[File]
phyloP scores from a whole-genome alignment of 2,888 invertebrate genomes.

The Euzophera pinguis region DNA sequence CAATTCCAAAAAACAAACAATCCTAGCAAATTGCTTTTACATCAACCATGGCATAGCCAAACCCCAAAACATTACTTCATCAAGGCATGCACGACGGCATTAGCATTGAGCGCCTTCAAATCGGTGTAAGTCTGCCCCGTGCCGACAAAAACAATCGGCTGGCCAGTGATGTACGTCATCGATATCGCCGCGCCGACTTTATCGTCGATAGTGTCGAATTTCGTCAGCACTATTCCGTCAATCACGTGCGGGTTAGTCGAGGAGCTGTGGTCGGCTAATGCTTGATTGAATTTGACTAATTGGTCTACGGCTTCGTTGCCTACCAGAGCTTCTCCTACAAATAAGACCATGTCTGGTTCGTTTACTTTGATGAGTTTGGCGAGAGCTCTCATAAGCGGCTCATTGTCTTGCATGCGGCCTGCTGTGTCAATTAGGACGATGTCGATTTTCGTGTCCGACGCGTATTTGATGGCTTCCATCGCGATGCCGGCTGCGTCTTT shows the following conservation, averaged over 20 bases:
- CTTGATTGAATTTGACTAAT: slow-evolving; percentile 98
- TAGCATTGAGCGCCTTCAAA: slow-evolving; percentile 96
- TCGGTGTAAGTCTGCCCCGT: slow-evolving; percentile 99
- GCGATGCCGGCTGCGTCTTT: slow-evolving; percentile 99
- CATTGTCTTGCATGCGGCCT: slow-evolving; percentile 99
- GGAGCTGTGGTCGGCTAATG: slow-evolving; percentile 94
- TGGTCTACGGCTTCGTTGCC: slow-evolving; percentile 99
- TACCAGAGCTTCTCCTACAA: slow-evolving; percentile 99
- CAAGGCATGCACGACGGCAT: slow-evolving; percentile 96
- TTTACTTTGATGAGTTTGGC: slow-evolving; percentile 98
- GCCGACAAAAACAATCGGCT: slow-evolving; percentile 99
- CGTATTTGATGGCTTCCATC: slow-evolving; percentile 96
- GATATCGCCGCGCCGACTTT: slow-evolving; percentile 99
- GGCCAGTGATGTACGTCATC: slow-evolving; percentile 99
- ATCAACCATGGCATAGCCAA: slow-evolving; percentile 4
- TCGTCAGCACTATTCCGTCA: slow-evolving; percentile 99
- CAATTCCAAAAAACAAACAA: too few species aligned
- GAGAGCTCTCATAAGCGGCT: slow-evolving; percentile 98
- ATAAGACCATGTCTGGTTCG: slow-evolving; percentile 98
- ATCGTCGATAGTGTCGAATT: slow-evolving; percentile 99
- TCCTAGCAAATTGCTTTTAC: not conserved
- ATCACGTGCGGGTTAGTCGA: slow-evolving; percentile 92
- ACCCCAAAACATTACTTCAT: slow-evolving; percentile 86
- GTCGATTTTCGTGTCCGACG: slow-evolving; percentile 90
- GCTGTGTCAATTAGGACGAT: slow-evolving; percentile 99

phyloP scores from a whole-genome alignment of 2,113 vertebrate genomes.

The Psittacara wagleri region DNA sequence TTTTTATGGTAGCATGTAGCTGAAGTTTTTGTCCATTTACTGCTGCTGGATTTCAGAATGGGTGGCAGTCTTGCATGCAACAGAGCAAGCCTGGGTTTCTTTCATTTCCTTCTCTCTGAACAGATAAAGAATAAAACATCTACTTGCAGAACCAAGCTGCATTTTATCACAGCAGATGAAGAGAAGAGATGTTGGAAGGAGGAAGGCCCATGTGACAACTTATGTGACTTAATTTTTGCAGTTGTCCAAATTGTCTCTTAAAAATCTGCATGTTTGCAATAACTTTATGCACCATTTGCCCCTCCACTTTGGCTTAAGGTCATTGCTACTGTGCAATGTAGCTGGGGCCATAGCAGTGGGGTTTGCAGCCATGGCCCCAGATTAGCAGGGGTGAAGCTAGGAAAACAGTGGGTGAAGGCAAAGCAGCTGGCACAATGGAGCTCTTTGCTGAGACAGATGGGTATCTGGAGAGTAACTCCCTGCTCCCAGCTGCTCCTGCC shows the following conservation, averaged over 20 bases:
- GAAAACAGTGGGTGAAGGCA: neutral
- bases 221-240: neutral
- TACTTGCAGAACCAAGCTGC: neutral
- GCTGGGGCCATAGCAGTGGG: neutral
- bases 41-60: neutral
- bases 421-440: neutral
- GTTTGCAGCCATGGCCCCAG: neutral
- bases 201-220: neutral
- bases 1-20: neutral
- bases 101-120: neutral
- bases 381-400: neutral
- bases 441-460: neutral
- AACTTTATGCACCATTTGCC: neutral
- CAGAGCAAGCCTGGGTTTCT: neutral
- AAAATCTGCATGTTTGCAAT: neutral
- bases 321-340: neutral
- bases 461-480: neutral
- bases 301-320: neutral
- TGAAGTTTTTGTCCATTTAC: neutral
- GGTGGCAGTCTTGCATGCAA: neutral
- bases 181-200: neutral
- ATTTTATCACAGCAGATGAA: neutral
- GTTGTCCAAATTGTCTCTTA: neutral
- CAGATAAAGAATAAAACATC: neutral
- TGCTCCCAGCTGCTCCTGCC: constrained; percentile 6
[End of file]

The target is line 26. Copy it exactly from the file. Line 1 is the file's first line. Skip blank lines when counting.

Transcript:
- GTCGATTTTCGTGTCCGACG: slow-evolving; percentile 90